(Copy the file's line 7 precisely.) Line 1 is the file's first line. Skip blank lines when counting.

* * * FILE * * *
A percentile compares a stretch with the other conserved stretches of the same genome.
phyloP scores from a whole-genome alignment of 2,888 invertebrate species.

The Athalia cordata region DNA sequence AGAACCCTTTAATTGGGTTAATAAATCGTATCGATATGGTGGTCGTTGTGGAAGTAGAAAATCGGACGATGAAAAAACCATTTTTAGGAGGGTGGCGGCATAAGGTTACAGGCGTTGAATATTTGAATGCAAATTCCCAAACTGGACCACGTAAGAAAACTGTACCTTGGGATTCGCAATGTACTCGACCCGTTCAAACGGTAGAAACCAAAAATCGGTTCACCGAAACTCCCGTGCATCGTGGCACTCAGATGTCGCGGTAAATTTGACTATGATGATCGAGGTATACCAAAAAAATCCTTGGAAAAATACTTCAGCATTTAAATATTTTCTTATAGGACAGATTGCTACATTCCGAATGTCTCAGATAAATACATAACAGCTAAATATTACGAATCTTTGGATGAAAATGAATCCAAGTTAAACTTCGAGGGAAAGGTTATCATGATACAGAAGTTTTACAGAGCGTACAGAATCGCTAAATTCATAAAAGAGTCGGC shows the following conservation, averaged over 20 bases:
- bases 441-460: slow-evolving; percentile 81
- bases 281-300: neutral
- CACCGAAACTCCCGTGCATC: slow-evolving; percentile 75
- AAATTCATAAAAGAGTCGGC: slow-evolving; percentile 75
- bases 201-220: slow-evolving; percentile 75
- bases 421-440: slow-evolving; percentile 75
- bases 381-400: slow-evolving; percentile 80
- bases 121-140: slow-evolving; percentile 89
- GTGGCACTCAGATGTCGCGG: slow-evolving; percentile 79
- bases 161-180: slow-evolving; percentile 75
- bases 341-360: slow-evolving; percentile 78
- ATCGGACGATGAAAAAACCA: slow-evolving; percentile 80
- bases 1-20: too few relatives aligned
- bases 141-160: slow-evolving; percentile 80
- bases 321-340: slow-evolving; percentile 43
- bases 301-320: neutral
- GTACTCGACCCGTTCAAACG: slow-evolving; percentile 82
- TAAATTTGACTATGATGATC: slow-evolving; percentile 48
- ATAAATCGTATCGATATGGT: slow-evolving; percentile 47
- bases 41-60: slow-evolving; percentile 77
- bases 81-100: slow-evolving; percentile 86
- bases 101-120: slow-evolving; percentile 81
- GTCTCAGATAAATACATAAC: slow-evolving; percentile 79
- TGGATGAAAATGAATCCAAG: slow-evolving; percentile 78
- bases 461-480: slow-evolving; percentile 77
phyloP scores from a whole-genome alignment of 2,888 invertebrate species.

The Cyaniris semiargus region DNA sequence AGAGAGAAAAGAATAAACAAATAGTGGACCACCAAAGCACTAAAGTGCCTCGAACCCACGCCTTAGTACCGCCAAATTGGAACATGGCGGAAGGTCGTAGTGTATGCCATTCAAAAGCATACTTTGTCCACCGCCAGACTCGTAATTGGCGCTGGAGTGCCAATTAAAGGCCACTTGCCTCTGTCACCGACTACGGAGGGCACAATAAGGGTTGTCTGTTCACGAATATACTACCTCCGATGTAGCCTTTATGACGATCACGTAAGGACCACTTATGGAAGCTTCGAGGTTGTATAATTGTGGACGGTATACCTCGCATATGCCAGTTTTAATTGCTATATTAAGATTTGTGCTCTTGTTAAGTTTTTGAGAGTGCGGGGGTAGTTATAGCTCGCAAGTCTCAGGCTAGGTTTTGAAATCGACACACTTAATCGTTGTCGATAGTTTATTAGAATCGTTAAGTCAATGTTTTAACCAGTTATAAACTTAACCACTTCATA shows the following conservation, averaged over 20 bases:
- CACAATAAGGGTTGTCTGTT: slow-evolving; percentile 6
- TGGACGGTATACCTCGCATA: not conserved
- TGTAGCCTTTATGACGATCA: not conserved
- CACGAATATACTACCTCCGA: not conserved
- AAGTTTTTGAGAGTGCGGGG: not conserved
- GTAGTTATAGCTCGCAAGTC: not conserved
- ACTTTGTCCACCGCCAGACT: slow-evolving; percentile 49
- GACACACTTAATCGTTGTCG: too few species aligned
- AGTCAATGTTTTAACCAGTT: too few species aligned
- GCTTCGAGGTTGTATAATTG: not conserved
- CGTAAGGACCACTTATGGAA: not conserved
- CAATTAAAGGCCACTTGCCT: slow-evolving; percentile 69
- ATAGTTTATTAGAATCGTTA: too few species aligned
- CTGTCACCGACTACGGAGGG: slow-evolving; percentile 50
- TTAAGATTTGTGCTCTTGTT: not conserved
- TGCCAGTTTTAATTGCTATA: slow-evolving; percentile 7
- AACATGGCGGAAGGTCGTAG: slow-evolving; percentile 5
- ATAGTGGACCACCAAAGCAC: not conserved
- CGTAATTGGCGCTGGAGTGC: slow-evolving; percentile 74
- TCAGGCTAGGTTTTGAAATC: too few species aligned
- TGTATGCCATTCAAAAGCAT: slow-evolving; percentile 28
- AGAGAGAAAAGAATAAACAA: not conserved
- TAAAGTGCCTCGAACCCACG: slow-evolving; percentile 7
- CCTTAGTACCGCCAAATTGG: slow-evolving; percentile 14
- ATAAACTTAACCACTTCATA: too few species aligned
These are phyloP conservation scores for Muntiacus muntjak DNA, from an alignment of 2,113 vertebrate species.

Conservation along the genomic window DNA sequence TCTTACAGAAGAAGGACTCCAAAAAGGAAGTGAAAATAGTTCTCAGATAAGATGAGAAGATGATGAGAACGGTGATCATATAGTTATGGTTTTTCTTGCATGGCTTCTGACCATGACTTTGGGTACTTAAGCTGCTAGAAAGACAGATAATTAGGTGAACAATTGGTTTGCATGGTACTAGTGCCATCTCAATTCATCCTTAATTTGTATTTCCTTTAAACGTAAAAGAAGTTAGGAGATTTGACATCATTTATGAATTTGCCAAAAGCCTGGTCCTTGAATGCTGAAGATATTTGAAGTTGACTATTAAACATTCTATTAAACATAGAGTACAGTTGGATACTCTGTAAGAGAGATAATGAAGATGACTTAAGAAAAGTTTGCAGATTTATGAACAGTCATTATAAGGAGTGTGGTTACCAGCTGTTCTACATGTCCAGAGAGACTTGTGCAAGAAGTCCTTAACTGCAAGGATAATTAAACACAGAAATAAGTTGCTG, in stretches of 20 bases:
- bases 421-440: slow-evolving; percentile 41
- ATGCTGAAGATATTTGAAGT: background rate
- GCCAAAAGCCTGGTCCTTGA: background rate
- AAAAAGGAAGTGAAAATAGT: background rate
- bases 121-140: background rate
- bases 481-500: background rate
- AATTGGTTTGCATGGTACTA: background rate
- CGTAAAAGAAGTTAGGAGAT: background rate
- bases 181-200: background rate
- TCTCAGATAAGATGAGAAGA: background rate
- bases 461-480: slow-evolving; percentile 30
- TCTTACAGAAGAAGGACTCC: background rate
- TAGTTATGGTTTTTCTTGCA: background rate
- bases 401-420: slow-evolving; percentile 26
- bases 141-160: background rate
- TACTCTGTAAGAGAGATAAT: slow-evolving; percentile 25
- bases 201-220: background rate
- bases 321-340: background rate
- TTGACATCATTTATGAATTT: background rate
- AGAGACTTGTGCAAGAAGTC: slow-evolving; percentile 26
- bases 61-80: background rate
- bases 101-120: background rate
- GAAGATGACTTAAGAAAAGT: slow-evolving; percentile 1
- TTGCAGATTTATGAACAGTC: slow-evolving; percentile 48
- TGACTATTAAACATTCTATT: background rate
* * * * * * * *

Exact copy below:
- AAATTCATAAAAGAGTCGGC: slow-evolving; percentile 75